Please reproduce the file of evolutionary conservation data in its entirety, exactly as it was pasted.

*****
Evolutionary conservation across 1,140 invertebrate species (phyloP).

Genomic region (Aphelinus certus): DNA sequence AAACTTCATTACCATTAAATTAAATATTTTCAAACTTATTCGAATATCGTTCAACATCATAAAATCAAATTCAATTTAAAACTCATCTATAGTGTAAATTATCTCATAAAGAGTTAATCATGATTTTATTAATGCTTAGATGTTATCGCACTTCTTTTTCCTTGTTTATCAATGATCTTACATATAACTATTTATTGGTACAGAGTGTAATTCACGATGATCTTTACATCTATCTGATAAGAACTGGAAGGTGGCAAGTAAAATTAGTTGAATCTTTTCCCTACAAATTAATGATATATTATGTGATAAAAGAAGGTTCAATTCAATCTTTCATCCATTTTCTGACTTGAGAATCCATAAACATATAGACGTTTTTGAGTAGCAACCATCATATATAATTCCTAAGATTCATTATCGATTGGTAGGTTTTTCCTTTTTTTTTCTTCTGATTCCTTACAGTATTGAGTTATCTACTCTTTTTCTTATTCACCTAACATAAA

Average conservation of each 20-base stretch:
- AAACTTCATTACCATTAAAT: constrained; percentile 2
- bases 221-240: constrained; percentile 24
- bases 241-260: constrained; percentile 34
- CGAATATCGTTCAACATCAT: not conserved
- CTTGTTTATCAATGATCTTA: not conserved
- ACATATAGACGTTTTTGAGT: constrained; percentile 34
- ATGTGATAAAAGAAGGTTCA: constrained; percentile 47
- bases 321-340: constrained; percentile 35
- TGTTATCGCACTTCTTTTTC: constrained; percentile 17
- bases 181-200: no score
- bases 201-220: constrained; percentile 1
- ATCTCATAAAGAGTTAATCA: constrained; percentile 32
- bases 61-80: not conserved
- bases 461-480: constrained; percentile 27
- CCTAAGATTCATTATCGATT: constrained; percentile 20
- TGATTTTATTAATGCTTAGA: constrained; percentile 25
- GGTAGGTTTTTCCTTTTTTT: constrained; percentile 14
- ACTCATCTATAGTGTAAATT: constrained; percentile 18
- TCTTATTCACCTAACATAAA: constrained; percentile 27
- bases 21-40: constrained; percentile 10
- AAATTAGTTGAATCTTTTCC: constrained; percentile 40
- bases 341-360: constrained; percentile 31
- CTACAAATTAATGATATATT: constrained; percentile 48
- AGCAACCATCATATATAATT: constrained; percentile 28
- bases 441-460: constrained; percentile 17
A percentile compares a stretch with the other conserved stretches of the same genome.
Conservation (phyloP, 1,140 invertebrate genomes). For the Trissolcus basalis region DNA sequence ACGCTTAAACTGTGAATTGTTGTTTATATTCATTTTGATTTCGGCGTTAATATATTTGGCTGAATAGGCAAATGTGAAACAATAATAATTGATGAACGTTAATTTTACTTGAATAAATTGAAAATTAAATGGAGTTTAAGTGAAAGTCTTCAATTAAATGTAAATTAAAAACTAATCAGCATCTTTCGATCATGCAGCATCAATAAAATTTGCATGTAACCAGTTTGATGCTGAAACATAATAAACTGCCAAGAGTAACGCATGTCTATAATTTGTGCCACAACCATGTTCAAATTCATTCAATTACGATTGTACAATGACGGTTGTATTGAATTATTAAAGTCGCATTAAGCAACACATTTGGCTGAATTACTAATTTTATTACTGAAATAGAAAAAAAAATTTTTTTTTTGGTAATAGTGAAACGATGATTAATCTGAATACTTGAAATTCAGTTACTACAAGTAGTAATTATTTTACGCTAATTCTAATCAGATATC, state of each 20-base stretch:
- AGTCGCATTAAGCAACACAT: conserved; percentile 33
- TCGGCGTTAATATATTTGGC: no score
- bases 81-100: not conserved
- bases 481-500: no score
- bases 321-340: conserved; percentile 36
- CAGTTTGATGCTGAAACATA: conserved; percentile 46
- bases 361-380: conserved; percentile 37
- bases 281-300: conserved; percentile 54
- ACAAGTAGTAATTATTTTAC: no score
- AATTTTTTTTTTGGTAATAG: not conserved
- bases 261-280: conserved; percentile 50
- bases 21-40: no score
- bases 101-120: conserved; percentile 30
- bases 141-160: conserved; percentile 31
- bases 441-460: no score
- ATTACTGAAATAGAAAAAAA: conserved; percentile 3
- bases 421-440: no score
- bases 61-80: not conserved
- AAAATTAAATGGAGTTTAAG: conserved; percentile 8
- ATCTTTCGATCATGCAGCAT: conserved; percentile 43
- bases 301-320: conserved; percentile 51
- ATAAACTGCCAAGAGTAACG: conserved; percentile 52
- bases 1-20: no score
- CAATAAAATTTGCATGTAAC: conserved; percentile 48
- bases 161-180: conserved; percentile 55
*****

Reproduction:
Evolutionary conservation across 1,140 invertebrate species (phyloP).

Genomic region (Aphelinus certus): DNA sequence AAACTTCATTACCATTAAATTAAATATTTTCAAACTTATTCGAATATCGTTCAACATCATAAAATCAAATTCAATTTAAAACTCATCTATAGTGTAAATTATCTCATAAAGAGTTAATCATGATTTTATTAATGCTTAGATGTTATCGCACTTCTTTTTCCTTGTTTATCAATGATCTTACATATAACTATTTATTGGTACAGAGTGTAATTCACGATGATCTTTACATCTATCTGATAAGAACTGGAAGGTGGCAAGTAAAATTAGTTGAATCTTTTCCCTACAAATTAATGATATATTATGTGATAAAAGAAGGTTCAATTCAATCTTTCATCCATTTTCTGACTTGAGAATCCATAAACATATAGACGTTTTTGAGTAGCAACCATCATATATAATTCCTAAGATTCATTATCGATTGGTAGGTTTTTCCTTTTTTTTTCTTCTGATTCCTTACAGTATTGAGTTATCTACTCTTTTTCTTATTCACCTAACATAAA

Average conservation of each 20-base stretch:
- AAACTTCATTACCATTAAAT: constrained; percentile 2
- bases 221-240: constrained; percentile 24
- bases 241-260: constrained; percentile 34
- CGAATATCGTTCAACATCAT: not conserved
- CTTGTTTATCAATGATCTTA: not conserved
- ACATATAGACGTTTTTGAGT: constrained; percentile 34
- ATGTGATAAAAGAAGGTTCA: constrained; percentile 47
- bases 321-340: constrained; percentile 35
- TGTTATCGCACTTCTTTTTC: constrained; percentile 17
- bases 181-200: no score
- bases 201-220: constrained; percentile 1
- ATCTCATAAAGAGTTAATCA: constrained; percentile 32
- bases 61-80: not conserved
- bases 461-480: constrained; percentile 27
- CCTAAGATTCATTATCGATT: constrained; percentile 20
- TGATTTTATTAATGCTTAGA: constrained; percentile 25
- GGTAGGTTTTTCCTTTTTTT: constrained; percentile 14
- ACTCATCTATAGTGTAAATT: constrained; percentile 18
- TCTTATTCACCTAACATAAA: constrained; percentile 27
- bases 21-40: constrained; percentile 10
- AAATTAGTTGAATCTTTTCC: constrained; percentile 40
- bases 341-360: constrained; percentile 31
- CTACAAATTAATGATATATT: constrained; percentile 48
- AGCAACCATCATATATAATT: constrained; percentile 28
- bases 441-460: constrained; percentile 17
A percentile compares a stretch with the other conserved stretches of the same genome.
Conservation (phyloP, 1,140 invertebrate genomes). For the Trissolcus basalis region DNA sequence ACGCTTAAACTGTGAATTGTTGTTTATATTCATTTTGATTTCGGCGTTAATATATTTGGCTGAATAGGCAAATGTGAAACAATAATAATTGATGAACGTTAATTTTACTTGAATAAATTGAAAATTAAATGGAGTTTAAGTGAAAGTCTTCAATTAAATGTAAATTAAAAACTAATCAGCATCTTTCGATCATGCAGCATCAATAAAATTTGCATGTAACCAGTTTGATGCTGAAACATAATAAACTGCCAAGAGTAACGCATGTCTATAATTTGTGCCACAACCATGTTCAAATTCATTCAATTACGATTGTACAATGACGGTTGTATTGAATTATTAAAGTCGCATTAAGCAACACATTTGGCTGAATTACTAATTTTATTACTGAAATAGAAAAAAAAATTTTTTTTTTGGTAATAGTGAAACGATGATTAATCTGAATACTTGAAATTCAGTTACTACAAGTAGTAATTATTTTACGCTAATTCTAATCAGATATC, state of each 20-base stretch:
- AGTCGCATTAAGCAACACAT: conserved; percentile 33
- TCGGCGTTAATATATTTGGC: no score
- bases 81-100: not conserved
- bases 481-500: no score
- bases 321-340: conserved; percentile 36
- CAGTTTGATGCTGAAACATA: conserved; percentile 46
- bases 361-380: conserved; percentile 37
- bases 281-300: conserved; percentile 54
- ACAAGTAGTAATTATTTTAC: no score
- AATTTTTTTTTTGGTAATAG: not conserved
- bases 261-280: conserved; percentile 50
- bases 21-40: no score
- bases 101-120: conserved; percentile 30
- bases 141-160: conserved; percentile 31
- bases 441-460: no score
- ATTACTGAAATAGAAAAAAA: conserved; percentile 3
- bases 421-440: no score
- bases 61-80: not conserved
- AAAATTAAATGGAGTTTAAG: conserved; percentile 8
- ATCTTTCGATCATGCAGCAT: conserved; percentile 43
- bases 301-320: conserved; percentile 51
- ATAAACTGCCAAGAGTAACG: conserved; percentile 52
- bases 1-20: no score
- CAATAAAATTTGCATGTAAC: conserved; percentile 48
- bases 161-180: conserved; percentile 55